Dying Bangladeshis have been granted legal aid to sue British scientists in London this autumn for failing to discover dangerous levels of arsenic during a survey of the country's drinking water supplies in the early 1990s.
Thousands of Bangladeshi villagers are believed to be suffering from arsenic poisoning in what the World Health Organisation has called "the biggest mass poisoning of a population in history".
The British Geological Survey, a government research agency, took samples of water from 150 wells in central and eastern Bangladesh in 1992 to assess toxicity in a follow-up to aid programmes that paid for sinking the wells. But the agency did not test for arsenic, despite cases of poisoning from wells in the neighbouring Indian state of West Bengal. Not for another five years were the first cases diagnosed in Bangladesh.
Of the 15 villagers granted legal aid, most are patients at the Dhaka Community Hospital, in the Bangladesh capital. Doctors there have teamed up with the London legal firm Leigh Day & Co, which announced the action yesterday. Martin Day, a partner in the firm, said: "The 15 people whose cases we have taken up are the first of perhaps 2,000 people in villages whose water was surveyed by the BGS and who now have symptoms of arsenic poisoning. Many have cancers and are likely to die."
One of the 15 is Masuma Begum of Askrapur village in Chandapur district in the southeast of the country. After many years of drinking water containing many times the safe dose of arsenic, she has warts on her limbs and a cancerous wound on her heel that doctors believe will kill her.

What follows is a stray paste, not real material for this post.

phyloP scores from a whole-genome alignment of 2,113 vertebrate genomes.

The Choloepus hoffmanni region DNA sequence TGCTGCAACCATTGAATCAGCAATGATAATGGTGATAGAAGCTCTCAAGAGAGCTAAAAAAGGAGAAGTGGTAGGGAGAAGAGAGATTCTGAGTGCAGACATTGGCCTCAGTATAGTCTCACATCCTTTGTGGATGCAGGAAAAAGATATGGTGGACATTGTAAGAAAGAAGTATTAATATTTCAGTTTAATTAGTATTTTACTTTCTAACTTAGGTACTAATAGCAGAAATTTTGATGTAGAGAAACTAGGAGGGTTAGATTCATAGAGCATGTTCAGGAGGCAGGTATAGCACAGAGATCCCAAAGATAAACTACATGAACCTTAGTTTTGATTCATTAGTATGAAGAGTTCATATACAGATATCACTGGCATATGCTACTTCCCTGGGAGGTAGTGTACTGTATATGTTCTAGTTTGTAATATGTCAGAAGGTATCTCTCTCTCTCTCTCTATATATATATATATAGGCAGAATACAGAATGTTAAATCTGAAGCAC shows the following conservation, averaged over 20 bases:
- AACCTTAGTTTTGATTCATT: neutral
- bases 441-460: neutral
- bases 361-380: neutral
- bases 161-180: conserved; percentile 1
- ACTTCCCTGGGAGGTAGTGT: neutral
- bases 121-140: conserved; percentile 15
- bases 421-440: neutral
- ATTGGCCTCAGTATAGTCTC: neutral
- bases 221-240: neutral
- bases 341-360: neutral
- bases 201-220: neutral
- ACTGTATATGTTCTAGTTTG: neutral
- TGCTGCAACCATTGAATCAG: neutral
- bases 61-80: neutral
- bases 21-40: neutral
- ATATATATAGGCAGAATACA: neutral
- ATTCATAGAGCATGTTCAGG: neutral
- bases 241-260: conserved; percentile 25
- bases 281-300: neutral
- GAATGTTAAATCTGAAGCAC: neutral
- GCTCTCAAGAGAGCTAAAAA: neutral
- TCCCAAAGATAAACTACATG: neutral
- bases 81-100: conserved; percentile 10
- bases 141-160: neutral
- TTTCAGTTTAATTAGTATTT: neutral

Mr Day said: "The basis of the case is that if the BGS had acted properly it should have analysed for arsenic. If it had, the mass poisoning would have come to light five years earlier than it did. And most of the people we represent wouldn't have contracted their illnesses."
Arsenic occurs naturally in underground muds beneath much of Bangladesh. It is thought to be present at dangerous levels in water from up to five million wells sunk across the country in the past 25 years.
John McArthur, professor of geochemistry at University College London, said the agency would almost certainly have found arsenic if it had looked.
"They sampled water in areas where we now know that three-quarters of the wells used for drinking contain concentrations of arsenic that are lethal if drunk regularly over many years." He says WHO guidelines of the time advised analysing drinking water for arsenic.
David Ovadia, head of BGS International, said: "This is news to us. We will need to see what is being levelled at us before we respond." In a statement in January, Denis Peach, head of groundwater at the agency, admitted that arsenic had not been tested for and that, while such tests were not then routine, "in retrospect we, and others, made a mistake".Reuse content